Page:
Long-lasting, adverse health conditions linked to cell phone addiction, doctors say

Depression, anxiety and insomnia doctors say all linked to cell phone addiction (Credit:Robert Catanese)

The effects our smartphones and tablets are having on our bodies is an increasing concern for doctors.

SouthCoast Health's Dr. Victor Rosenfeld is a neurologist and is speaking out over what he calls "cell phone addiction."

"This is turning into, probably, an epidemic in terms of its addiction," said Rosenfeld.

Doctors say that addiction lies in the palms of our hands everyday.

"Every time that you get an alert or ping on your phone, that creates a surge of dopamine in your brain," he said.

Dr. Rosenfeld says dopamine is a powerful chemical released by the body often associated with the reward system of the brain.

"Dopamine is the same chemical that's released with highly addictive substances like cocaine," he said.

He said cell phone and tablet use of more than five hours a day can be hazardous to your health, and he goes on to say children and teens are at greater risk of depression and anxiety with excessive cell phone use with lasting effects.

"They have shown significant decreases in productivity, in social skills and ability to perform in the work force because their lack of socialization," he said.

And for those out there who check their phone before bedtime, you may want to think twice.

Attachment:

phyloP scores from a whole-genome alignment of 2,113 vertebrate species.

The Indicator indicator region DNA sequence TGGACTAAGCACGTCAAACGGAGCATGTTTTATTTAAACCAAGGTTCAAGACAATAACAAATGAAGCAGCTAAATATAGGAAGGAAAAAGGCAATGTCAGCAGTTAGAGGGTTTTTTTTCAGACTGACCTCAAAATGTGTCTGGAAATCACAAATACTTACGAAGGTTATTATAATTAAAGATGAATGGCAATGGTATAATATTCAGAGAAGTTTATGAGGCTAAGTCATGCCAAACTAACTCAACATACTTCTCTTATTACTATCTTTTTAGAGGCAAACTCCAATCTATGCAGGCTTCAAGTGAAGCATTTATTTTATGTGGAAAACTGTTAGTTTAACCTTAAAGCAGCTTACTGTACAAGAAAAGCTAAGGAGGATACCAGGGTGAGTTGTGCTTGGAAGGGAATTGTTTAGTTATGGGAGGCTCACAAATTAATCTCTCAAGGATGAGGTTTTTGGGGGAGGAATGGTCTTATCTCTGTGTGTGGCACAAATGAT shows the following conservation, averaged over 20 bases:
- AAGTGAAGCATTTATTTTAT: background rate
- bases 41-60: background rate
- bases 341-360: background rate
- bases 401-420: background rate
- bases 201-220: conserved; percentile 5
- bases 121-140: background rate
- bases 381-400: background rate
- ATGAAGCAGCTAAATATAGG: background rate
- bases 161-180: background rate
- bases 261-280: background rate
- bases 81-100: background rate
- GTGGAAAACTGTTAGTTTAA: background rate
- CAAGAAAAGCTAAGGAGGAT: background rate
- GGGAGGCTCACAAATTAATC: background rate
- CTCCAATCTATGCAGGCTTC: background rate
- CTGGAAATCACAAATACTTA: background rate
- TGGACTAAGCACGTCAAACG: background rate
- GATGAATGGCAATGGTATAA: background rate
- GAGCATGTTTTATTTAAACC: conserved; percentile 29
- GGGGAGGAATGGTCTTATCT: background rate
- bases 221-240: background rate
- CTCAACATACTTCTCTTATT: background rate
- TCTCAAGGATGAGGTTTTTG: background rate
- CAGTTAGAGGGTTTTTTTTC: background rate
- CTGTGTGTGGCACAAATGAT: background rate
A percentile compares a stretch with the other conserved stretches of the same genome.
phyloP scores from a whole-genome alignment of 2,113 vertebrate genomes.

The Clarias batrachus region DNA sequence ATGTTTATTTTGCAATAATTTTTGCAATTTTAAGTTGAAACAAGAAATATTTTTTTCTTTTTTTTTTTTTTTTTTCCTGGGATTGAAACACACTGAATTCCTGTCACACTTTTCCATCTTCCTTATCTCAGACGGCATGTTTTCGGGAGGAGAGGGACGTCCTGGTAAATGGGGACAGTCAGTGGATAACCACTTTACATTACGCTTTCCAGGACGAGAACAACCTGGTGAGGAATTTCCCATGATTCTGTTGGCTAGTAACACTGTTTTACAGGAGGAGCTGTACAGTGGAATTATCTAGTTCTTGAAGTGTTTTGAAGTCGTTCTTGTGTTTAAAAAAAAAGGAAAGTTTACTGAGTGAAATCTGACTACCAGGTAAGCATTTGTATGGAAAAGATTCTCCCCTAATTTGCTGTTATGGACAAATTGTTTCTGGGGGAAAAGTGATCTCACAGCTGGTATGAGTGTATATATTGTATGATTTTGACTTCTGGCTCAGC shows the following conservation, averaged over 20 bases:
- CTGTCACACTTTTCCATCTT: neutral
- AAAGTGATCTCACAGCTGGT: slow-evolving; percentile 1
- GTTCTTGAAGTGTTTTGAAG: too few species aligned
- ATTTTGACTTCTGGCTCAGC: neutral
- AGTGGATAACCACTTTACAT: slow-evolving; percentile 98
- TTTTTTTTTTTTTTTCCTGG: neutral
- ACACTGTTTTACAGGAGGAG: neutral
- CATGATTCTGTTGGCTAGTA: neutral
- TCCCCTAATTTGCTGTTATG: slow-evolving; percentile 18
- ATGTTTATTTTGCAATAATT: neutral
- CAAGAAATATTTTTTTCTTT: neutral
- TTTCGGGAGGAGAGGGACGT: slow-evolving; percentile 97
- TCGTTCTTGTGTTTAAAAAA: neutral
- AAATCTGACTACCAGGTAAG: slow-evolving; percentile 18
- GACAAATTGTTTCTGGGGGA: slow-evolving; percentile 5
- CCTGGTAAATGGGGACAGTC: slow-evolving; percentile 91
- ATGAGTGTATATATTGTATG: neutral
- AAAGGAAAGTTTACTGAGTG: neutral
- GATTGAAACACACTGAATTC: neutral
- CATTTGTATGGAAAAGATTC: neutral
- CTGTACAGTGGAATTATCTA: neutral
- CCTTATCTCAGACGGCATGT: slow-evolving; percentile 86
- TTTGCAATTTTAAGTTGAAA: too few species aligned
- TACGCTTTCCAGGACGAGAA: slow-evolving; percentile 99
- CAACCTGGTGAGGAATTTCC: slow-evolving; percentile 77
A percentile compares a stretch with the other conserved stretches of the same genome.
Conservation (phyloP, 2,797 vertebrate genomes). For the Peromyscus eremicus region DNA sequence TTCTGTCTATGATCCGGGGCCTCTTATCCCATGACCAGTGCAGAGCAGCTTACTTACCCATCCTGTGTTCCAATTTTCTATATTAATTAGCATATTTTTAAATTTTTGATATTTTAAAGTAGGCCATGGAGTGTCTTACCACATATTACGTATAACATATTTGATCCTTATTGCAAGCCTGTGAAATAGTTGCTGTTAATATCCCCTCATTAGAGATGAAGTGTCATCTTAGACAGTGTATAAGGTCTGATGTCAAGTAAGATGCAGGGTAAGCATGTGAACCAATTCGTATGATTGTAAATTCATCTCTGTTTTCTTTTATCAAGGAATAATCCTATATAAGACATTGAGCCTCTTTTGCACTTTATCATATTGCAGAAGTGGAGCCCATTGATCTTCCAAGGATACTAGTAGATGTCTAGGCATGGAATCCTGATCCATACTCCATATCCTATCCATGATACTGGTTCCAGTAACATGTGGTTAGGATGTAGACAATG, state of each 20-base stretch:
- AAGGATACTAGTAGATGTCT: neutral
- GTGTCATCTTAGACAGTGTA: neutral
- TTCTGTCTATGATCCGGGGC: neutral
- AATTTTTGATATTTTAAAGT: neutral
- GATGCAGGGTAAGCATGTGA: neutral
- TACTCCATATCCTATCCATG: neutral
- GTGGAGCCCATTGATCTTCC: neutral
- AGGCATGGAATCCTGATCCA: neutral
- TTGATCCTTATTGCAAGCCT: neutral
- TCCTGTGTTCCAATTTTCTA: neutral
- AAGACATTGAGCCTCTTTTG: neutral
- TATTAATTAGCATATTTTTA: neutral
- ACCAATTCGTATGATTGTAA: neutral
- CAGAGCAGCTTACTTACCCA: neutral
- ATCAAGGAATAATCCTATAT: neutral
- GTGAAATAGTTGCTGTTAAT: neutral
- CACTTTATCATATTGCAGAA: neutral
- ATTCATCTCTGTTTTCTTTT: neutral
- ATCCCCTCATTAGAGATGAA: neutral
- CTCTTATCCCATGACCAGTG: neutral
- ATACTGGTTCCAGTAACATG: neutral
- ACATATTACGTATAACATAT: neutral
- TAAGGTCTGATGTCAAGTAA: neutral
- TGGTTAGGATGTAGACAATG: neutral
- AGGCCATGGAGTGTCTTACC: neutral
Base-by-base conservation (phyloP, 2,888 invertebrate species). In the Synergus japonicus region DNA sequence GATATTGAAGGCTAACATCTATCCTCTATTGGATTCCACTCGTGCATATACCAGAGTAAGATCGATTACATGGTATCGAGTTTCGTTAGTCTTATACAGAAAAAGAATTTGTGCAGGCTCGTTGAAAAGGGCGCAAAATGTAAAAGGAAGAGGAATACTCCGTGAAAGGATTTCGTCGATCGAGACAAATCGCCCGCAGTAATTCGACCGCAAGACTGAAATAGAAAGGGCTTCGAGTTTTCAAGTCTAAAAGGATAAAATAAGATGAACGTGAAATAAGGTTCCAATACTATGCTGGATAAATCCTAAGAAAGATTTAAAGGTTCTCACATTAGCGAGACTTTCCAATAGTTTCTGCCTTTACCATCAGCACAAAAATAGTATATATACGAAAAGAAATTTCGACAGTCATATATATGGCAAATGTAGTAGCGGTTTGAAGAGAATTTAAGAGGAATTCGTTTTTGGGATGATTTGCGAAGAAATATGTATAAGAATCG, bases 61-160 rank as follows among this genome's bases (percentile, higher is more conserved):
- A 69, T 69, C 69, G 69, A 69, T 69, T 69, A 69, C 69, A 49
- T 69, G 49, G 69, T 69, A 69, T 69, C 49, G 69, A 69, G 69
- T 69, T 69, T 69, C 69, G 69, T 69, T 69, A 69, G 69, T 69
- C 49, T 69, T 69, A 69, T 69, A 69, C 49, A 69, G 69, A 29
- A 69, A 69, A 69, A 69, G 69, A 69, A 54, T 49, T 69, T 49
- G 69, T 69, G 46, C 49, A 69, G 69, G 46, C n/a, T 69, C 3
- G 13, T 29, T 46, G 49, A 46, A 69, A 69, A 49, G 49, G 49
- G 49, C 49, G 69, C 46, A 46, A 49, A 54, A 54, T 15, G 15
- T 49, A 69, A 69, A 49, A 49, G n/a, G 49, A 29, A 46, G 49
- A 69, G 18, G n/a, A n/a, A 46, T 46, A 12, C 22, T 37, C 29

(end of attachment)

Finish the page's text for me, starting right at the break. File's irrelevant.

"The blue light that comes from a cell phone or a tablet actually is like the noon day sun in its ability to suppress melatonin, so that's going to suppress and confuse your sleep signals and interfere with your sleep significantly," he said.

Are you a Nobophobiac?

Nomophobia, the fear of not having your mobile phone, strikes 46 percent of Americans, according to research presented at the annual meeting of the Radiological Society of North America.

Teenagers, in particular, seem to be very affected. Doctors say, there is a widespread depression epidemic in this age group, greater than has ever been reported in history, and it is linked to excessive smartphone use.

Here are just a few of the verified effects that a phone addiction can have on your brain:

  • Lessens your ability to concentrate
  • Makes you more easily distracted
  • Higher chance of having anxiety, depression, impulsivity and insomnia
  • Less desire to interact with other humans, increasing levels of social anxiety
  • Risks damaging relationships between friends and family members

Some easy steps to take to limit your overuse of smartphones and reduce adverse health conditions include:

  • Turn off your phone during certain times of the day
  • Don’t bring your phone to your bed, the blue light emitted from phones is harmful to your sleeping patterns.
  • Leave your phone charging on the floor of the bedroom or in another room while you sleep.
  • Make sure not to look at your phone at least 30 minutes before bedtime so you can fall asleep more naturally
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